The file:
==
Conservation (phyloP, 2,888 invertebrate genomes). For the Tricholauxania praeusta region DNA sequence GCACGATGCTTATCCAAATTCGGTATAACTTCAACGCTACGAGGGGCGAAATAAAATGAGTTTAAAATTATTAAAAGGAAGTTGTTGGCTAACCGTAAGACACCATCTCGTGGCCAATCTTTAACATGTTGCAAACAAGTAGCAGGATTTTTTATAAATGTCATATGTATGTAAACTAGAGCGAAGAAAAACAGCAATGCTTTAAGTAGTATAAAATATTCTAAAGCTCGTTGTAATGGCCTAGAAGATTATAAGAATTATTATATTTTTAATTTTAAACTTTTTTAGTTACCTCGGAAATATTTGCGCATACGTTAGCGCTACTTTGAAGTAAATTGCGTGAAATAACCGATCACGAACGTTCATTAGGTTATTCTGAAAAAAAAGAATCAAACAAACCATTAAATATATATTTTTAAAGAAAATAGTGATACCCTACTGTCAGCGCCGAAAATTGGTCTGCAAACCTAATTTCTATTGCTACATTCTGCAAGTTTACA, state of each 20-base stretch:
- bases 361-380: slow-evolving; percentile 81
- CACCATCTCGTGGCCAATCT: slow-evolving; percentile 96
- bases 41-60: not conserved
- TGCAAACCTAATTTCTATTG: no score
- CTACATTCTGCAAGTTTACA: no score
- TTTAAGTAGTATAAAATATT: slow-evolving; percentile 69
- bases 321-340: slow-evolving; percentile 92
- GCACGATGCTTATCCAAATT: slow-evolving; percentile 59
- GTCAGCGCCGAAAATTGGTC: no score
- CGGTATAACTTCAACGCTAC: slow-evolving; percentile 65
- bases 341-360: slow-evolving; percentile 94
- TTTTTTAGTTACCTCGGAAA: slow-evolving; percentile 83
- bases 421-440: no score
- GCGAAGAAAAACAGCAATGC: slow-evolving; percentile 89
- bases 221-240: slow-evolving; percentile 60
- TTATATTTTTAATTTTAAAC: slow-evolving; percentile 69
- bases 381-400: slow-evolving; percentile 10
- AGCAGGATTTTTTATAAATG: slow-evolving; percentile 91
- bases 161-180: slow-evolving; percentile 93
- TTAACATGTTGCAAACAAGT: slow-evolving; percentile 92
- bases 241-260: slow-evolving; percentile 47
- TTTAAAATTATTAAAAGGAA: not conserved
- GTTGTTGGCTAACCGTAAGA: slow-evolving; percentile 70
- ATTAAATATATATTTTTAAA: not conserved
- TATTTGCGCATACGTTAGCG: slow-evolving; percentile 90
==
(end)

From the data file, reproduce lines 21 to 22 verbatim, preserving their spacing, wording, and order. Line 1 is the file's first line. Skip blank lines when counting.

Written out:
- TTAACATGTTGCAAACAAGT: slow-evolving; percentile 92
- bases 241-260: slow-evolving; percentile 47